`pip` build isolation without installing build dependencies

As far as I can tell, pip does two things without --no-build-isolation:

  1. isolates the build environment from any system packages
  2. ensures that build requirements are installed

And --no-build-isolation disables both.

Is it possible to get pip to do (1) but not (2)? In Spack we want to use pip to handle installation as much as possible, especially since many packages in the ecosystem assume pip and only test with a pip install. We just don’t want it to trigger any dependency installs.

Looking through the options and source code, I don’t see a way to do this – they seem to always happen at the same time. Is there a reason for that, or is it something that people would be open to adding?

To be clear: by “Spack” you mean this thing which is itself a package manager, and not the PyPI package by that name? And by “use pip to handle installation as much as possible”, you mean “when Spack is used to install something, delegate to Pip to do the heavy lifting”, and not “use Pip for installing Spack”?

--no-build-isolation stops pip from doing (1). It also stops (2). If you want isolation, but you still want to manage the installation of the build dependencies for yourself, you should create a new virtual environment, install the build dependencies into it, and then run pip wheel --no-build-isolation in that environment, to create a wheel.

Then, you can run pip install in the original environment to install the wheel you just built.

Of course, you only need to do this for packages that require building. For packages shipped with wheels, pip will download and install the wheel in preference to the source dist, and so won’t need to do any building.


Yep, that’s right.


In fact, I originally wrote out a lot of what Paul said, but I was writing assuming the perspective of someone trying to provide some custom installation process, and I couldn’t see the point of it. Then it occurred to me that it was unlikely that a years-abandoned project was about to receive a new release from someone not listed as a contributor, not to mention the relative popularity…

Anyway, yes, pip install defaults to build isolation for sdist installations - the steps are: 1) isolate, 2) build a wheel, and 3) unpack the wheel in the appropriate directory (i.e. a regular wheel installation of the wheel that was just built). The isolation step means 1a) creating a virtual environment (using venv) and 1b) installing build dependencies in that environment (normally, via a recursive pip install).

pip wheel does 1) and 2) by default, and it accepts the same --no-build-isolation to turn off 1), which you can then do manually. (If you know which build system is being used, you could also use it directly, I suppose.) This part was missing from my original draft, because I didn’t understand why you’d want to omit build dependencies entirely if you’re making something for someone else to install. But yes, if the point is to control that installation by doing it separately, then creating a virtual environment is the only missing step in “build isolation”.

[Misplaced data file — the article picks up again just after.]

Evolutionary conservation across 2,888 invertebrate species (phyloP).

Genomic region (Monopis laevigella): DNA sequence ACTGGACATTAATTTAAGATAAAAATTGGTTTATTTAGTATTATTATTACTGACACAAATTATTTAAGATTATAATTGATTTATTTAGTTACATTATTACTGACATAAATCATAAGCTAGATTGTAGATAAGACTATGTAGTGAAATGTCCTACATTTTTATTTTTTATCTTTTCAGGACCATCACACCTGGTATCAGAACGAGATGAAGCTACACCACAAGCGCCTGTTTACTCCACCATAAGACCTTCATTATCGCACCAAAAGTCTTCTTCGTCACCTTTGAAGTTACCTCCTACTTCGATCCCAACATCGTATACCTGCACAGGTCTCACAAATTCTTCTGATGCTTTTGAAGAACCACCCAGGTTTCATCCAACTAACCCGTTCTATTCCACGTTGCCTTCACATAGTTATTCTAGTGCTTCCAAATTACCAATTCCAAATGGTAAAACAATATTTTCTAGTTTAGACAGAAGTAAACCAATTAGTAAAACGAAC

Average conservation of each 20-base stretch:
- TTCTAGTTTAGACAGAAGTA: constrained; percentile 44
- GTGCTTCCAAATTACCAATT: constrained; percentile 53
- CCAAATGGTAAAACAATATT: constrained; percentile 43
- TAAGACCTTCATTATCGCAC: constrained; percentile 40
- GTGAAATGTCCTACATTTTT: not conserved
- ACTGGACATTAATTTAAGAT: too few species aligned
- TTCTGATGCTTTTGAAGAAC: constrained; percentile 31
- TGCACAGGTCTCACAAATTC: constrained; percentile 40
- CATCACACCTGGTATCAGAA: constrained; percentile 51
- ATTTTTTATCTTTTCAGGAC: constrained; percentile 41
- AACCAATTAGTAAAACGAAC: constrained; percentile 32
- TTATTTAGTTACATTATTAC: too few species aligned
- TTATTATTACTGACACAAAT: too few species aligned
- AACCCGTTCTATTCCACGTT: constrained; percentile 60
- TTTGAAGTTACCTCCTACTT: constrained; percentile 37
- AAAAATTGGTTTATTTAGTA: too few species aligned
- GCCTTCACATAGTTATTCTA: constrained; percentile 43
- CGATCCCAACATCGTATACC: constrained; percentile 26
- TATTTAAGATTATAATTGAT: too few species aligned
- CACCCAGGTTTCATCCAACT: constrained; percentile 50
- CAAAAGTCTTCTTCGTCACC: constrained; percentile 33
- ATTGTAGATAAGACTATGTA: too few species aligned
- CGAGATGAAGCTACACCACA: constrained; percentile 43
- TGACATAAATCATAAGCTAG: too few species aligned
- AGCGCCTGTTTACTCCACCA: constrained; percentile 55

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Thanks. If you’re curious for specifics on why I’m asking, the motivation for the post is this PR in Spack:

Spack is (I think?) unique in that it:

  1. has one prefix per package installation, including python extensions (this is like Nix),
  2. has a potentially impure build environment, in that users can register external packages, including Python, and
  3. will often build packages for the python that’s running Spack (these are mostly for bootstrapping Spack’s dependencies).

So we want build isolation so that things like setuptools can build from source, and so that we can isolate spack from the butchered sysconfig on Ubuntu that inserts a random local directory in most pip installs.

We already use pip to do most of the heavy lifting for Python builds. These are the arguments we invoke it with:

        return [
            # Verbose
            # Disable prompting for input
            # Disable the cache
            # Don't check to see if pip is up-to-date
            # Install packages
            # Don't install package dependencies
            # Overwrite existing packages
            # Use env vars like PYTHONPATH
            # Don't warn that prefix.bin is not in PATH
            # Ignore the PyPI package index

We rely on PYTHONPATH because there is one prefix per installation, and we set up the build environment carefully to include dependencies of the thing being built. If the user decides to use their own python and not have Spack build it, the site packages of that python and any distro patching (ala Debian, sigh) can pollute the build environment.

The solution we’re likely going to go with that seems to solve all of these issues (for the price of some nastiness in lower-level Spack packages) is to shim a venv in front of python when it’s used for building python packages. If it’s simply a build dependency (for running scripts), this isn’t needed, but for anything that is going to run pip, cmake, meson, etc. and install python modules, we’re relying on the venv.

Eventually we can hide this behind a virtual python package (currently python in Spack is cpython) and there is some discussion about how that might work if you’re interested.

Anyway, I think the PR is consistent with yours and @pf_moore’s advice. Other attempts, like making a temporary venv just during build (like pip does), had other problems, and we landed on using a tiny persistent venv for isolation after a number of false starts. The prior attempts are linked above as well.

I am not sure how useful this is for the packaging folks here but maybe it’s an interesting use case.

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